The first think tanks came about during the Second World War and were first used in military jargon to describe a safe place where plans and strategies could be discussed. However, the meaning of the term began to change during the 1960s when it came to be used in the US to describe private nonprofit policy research organizations. These organizations make use of statistical and economic methodology in shaping new management policies, usually in favor of one or another platform.
According to Davies, the idea of politics, based on proof, which was popular with liberal politicians from the end of the 20th and the early 21st century, economists raised to assessors of management programs in an era which is called “post-ideological”. Of course the notion of “facts” doesn’t only refer to numbers. It implies a kind of knowledge that can be reliably grounded to the public without the need for permanent update or interpretation.
Between a society of facts and a society of data
The world is currently in a transition period that has led to a confusion of the meaning of knowledge and numbers in social life. It causes the irrefutable feeling that the truth, itself, is disappearing. But how did this shift happen?
In order to find that out, we need to start with the invasion of “smart” technologies in everyday life and the internet. Thanks to the smartphones in our pockets, the revolution of social media, the rise of internet trading of goods and services and the deployment of sensors in public areas – we are creating a huge amount of data.
Similar to statistics and other traditional facts, this data can be displayed in numbers. The difference is the unprecedented volume and the fact that they are constantly collected, by definition, and not by means of an expert methodology. Data is generated at such a rate that it is difficult to keep track of it. Every website stores vast amounts of information about each visitor. That personal data print, left by each internet user online, can be used to get an idea of the behavior and opinion of people.
The facts should be the guarantee for resolving disputes between warring camps and should simplify problems. Parties can argue “for” or “against” right-wing economic policies, but if they agree that the GDP has increased by 2 percent in 2017 or if the unemployment rate has fallen to an all-time low of 4 percent, then there is at least one shared stable reality, where there can be no dispute.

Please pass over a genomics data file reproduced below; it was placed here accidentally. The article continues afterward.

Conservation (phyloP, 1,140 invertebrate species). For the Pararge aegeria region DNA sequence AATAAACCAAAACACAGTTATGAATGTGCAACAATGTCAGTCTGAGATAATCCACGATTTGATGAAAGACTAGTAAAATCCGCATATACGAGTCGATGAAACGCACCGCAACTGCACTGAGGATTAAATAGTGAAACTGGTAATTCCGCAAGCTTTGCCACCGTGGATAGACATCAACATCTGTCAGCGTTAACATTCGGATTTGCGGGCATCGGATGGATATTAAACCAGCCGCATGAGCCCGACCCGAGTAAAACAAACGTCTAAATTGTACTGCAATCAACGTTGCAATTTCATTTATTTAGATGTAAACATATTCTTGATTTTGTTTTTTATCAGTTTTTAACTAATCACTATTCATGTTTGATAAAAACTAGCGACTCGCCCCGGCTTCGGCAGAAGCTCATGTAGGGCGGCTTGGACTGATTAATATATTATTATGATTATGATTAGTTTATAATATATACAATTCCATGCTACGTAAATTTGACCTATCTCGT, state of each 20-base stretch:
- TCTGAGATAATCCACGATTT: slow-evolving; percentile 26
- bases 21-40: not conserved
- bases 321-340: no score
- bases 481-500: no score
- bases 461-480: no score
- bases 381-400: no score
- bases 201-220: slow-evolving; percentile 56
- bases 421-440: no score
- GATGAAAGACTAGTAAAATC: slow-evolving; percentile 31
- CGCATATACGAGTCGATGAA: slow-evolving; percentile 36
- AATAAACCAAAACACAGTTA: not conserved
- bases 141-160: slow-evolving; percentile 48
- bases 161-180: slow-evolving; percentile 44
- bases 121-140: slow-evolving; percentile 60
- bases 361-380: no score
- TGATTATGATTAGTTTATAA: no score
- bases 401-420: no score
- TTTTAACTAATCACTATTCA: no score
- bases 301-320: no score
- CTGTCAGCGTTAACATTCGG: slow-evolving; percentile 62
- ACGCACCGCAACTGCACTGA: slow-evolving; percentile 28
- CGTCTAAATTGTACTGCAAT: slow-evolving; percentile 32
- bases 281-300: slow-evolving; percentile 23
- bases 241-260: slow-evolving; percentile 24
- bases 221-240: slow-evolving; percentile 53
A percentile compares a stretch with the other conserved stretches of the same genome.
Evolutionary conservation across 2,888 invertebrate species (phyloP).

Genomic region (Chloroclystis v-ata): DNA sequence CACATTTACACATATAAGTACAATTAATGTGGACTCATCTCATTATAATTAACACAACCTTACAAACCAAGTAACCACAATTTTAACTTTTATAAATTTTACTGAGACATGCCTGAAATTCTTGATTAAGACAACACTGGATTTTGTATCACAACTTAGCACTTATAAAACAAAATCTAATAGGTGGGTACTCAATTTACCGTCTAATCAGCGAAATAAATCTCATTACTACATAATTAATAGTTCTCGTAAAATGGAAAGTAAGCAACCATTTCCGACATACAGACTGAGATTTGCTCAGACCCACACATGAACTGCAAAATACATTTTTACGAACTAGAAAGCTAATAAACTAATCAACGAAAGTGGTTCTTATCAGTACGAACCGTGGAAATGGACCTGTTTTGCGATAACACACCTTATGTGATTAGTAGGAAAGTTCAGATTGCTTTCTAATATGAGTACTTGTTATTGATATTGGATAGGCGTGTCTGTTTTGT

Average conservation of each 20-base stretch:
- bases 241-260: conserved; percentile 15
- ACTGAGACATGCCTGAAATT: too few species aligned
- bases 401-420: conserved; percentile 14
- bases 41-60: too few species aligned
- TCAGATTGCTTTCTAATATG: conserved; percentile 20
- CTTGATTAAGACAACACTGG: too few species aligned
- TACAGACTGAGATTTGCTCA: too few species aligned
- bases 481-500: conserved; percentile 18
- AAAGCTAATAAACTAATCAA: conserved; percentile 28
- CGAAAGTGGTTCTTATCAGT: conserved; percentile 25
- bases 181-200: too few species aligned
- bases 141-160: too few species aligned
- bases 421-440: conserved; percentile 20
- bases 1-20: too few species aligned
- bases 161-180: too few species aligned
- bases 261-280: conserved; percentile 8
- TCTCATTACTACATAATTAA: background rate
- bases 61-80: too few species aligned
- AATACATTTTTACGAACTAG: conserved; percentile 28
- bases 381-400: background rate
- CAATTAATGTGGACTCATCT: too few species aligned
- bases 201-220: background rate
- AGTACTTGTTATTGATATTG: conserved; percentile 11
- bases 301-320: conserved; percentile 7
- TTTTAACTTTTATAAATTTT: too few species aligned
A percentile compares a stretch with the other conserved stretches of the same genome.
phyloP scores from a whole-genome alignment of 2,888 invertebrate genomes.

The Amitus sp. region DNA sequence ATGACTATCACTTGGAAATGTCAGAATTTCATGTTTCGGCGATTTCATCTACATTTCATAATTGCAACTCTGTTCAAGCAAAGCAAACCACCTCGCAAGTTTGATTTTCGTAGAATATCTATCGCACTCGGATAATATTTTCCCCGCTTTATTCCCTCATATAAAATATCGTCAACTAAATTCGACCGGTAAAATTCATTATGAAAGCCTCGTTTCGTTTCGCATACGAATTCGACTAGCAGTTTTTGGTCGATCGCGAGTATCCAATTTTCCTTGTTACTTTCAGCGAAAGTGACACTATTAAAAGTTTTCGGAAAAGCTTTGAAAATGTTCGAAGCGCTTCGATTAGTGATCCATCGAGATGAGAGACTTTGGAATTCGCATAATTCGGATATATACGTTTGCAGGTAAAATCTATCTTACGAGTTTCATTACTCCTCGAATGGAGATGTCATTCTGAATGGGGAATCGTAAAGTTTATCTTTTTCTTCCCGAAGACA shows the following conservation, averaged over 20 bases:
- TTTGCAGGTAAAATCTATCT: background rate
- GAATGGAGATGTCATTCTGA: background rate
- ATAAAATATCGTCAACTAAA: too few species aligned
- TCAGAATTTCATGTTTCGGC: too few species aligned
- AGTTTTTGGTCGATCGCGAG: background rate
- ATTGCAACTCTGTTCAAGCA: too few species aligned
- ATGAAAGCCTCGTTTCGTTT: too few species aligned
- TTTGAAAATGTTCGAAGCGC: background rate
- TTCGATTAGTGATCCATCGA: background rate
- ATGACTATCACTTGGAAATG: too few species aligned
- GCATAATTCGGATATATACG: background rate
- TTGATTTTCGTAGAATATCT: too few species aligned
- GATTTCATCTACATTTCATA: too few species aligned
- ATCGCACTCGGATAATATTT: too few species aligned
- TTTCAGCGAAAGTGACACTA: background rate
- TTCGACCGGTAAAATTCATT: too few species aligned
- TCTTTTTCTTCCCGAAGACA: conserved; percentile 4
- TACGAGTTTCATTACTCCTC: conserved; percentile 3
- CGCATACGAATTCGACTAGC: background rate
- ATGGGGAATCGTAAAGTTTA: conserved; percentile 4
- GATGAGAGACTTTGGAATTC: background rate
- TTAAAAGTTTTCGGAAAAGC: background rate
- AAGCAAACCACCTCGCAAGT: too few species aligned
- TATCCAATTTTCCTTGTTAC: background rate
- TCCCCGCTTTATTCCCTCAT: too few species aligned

Data, unlike facts, should detect changes in public opinion. Analyses of the content in Twitter, Facebook or any other social media can provide real-time information of public opinion of certain politicians – a method known as analysis of perceptions. A similar method is the study of the reactions of the audience in real-time while a debate between presidential candidates is happening on television.
Financial markets show the changes in the perception of traders. Stock exchanges never gave “factual” estimates of the real value of one or another company as accounting can give it. They simply represent a momentary snapshot of perceptions of thousands of people worldwide.
Journalists and politicians cannot afford to undervalue this constant check of public perceptions – the same way managers cannot afford to ignore price fluctuations of their company’s shares. If the British parliament had put in a bit more efforts to find out the public opinion of its people for the EU, instead of repeating the same facts of the benefits of its membership in the Union, then it is possible that the Stay campaign would have been completely different and possibly successful.
It is possible to live in a world of data without facts? Think about how you take the meteorological weather prediction: we understand that the assumption of 25 degrees Celsius (77 degrees Fahrenheit) on Sunday isn’t a fact and this number may change. Weather forecast works similarly to perception analysis, by collecting multiple data from sensors, taking into consideration historical analysis of similar data and translating them in a constantly changing tale of the near future.
The prospect for politics is worrisome. When numbers are considered as indicators of current mood and not as an indicator of reality, then how is it possible to reach a consensus on the causes of social and economic problems? And what about the possible solutions?